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Question is: What's the right way of writing URL in Django templates?

If I write them explicitly (like this):

some_template.html

{% extends "base.html" %}
{% block someblock %}
    <a href="/some_url">Anchor</a>
{% endblock someblock %}

and then I decide to change my URL scheme I will have to change both - template and urls.py module (Seems this way conflicts with the DRY principles)

Another way is to use variables (like this):

some_template.html

{% extends "base.html" %}
{% block someblock %}
    <a href="{{ url_var }}">Anchor</a>
{% endblock someblock %}


views.py

def some_url (request):
    return HttpResponse('Hello, world!')

def another_url (request):
    return render_to_response('some_template.html', {'url_var': reverse('some_url')}

But in this case if I use template inheritance I have to specify in context ALL of the url variables (also for the parent templates). Probably it is not a good way too.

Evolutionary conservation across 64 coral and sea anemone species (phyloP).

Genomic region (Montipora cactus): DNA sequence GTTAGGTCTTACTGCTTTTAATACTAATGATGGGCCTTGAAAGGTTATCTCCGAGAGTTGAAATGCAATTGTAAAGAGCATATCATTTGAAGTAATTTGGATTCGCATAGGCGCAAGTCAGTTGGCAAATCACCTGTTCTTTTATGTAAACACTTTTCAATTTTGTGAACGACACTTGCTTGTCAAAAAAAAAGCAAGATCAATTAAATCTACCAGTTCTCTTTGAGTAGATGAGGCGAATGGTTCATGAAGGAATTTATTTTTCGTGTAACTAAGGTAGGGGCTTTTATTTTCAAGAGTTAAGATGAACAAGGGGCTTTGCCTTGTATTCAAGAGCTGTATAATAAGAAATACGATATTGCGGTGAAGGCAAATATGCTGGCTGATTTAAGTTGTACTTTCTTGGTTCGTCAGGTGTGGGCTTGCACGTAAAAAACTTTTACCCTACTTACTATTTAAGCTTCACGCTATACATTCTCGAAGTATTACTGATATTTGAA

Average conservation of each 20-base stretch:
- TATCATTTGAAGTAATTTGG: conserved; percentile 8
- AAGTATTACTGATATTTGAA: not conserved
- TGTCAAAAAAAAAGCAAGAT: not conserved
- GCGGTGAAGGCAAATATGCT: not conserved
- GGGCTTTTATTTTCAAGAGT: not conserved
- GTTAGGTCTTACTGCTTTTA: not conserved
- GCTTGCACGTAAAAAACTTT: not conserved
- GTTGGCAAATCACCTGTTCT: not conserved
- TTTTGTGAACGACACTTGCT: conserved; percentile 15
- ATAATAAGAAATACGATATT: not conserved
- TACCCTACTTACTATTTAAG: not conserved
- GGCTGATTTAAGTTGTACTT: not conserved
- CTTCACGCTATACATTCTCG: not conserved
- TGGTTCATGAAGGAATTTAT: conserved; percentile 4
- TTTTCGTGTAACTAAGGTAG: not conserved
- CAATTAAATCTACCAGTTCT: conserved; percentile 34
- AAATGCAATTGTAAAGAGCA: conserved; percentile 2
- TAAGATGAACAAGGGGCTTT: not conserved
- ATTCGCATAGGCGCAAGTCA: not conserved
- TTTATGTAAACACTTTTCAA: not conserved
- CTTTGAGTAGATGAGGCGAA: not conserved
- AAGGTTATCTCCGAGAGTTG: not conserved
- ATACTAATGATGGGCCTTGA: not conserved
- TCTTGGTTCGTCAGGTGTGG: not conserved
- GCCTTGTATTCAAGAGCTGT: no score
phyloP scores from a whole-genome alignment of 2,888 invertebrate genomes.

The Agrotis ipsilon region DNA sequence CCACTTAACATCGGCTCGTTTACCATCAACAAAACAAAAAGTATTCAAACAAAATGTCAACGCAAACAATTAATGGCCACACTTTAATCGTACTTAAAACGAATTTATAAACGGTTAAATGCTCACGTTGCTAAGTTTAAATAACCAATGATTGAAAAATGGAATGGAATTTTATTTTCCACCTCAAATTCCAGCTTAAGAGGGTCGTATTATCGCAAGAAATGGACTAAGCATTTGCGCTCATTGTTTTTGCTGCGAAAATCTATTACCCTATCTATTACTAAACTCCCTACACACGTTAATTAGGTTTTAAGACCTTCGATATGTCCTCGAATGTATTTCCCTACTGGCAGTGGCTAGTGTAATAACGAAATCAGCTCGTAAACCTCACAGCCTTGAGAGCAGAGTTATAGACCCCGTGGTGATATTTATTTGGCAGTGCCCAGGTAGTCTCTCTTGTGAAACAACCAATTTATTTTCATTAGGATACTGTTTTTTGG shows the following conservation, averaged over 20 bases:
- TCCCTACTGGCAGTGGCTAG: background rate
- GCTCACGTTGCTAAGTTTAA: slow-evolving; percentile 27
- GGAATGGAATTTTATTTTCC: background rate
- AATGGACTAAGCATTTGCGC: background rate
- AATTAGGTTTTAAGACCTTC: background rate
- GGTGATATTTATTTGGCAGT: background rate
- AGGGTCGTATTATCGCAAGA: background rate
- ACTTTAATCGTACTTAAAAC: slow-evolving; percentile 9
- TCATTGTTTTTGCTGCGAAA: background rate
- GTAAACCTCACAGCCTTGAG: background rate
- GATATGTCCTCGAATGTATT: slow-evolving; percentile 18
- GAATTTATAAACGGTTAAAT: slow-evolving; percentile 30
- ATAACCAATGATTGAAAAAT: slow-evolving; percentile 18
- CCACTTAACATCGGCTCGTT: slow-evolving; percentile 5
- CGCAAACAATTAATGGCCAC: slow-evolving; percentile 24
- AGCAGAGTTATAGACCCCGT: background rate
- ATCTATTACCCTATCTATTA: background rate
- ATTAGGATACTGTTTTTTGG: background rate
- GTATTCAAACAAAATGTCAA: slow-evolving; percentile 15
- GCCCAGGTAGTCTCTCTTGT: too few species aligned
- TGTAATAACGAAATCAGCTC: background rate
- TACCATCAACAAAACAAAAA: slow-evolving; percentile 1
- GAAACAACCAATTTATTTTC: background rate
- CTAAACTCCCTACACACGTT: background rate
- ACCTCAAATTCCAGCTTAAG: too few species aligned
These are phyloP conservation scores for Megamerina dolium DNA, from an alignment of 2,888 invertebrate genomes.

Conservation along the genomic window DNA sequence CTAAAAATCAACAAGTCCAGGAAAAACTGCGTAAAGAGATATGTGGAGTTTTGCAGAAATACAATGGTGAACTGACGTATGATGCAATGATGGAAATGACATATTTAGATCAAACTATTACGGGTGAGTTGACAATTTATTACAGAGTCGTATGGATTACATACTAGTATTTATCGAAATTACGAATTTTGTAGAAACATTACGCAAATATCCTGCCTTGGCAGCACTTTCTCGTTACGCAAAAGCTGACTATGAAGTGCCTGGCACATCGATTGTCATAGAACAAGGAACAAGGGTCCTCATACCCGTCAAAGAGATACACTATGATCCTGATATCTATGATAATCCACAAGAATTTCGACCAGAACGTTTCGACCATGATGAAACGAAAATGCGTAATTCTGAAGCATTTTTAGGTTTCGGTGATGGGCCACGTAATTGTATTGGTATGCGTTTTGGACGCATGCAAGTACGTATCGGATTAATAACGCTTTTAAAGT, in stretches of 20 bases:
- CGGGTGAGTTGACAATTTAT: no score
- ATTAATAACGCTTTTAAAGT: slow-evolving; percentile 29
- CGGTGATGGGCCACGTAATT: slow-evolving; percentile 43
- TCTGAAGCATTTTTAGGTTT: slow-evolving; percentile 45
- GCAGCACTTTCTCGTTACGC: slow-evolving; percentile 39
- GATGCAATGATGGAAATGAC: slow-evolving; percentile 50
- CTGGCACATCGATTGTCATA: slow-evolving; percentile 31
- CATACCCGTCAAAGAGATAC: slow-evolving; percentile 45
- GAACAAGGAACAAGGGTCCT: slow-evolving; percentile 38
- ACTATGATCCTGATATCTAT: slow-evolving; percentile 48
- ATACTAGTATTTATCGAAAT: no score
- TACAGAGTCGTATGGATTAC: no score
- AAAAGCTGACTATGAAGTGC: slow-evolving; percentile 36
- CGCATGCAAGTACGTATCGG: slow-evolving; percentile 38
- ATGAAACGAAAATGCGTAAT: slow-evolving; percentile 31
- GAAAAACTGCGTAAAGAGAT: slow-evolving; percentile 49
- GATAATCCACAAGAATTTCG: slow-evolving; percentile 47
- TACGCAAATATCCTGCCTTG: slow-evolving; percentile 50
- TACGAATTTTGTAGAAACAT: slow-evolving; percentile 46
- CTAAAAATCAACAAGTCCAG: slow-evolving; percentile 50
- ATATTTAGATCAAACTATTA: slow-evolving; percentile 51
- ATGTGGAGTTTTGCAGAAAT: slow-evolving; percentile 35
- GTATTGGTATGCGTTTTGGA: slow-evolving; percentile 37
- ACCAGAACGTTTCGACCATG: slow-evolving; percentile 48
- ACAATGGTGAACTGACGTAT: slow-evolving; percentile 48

So what is the decision?

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1 Answer 1

up vote 7 down vote accepted

Use named urls and {% url %} tag.

share|improve this answer
    
Thank you. I guessed Django must have such a simple and practical way for this. –  Alexander May 5 '11 at 13:13
    
It's also good practice to use {{ STATIC_URL }} and {{ MEDIA_URL }} for all hosted files, for example href="{{ STATIC_URL }}images/picture1.jpg" if your images are in a directory named images wherever your static hosted directory is. –  j_syk May 5 '11 at 13:19

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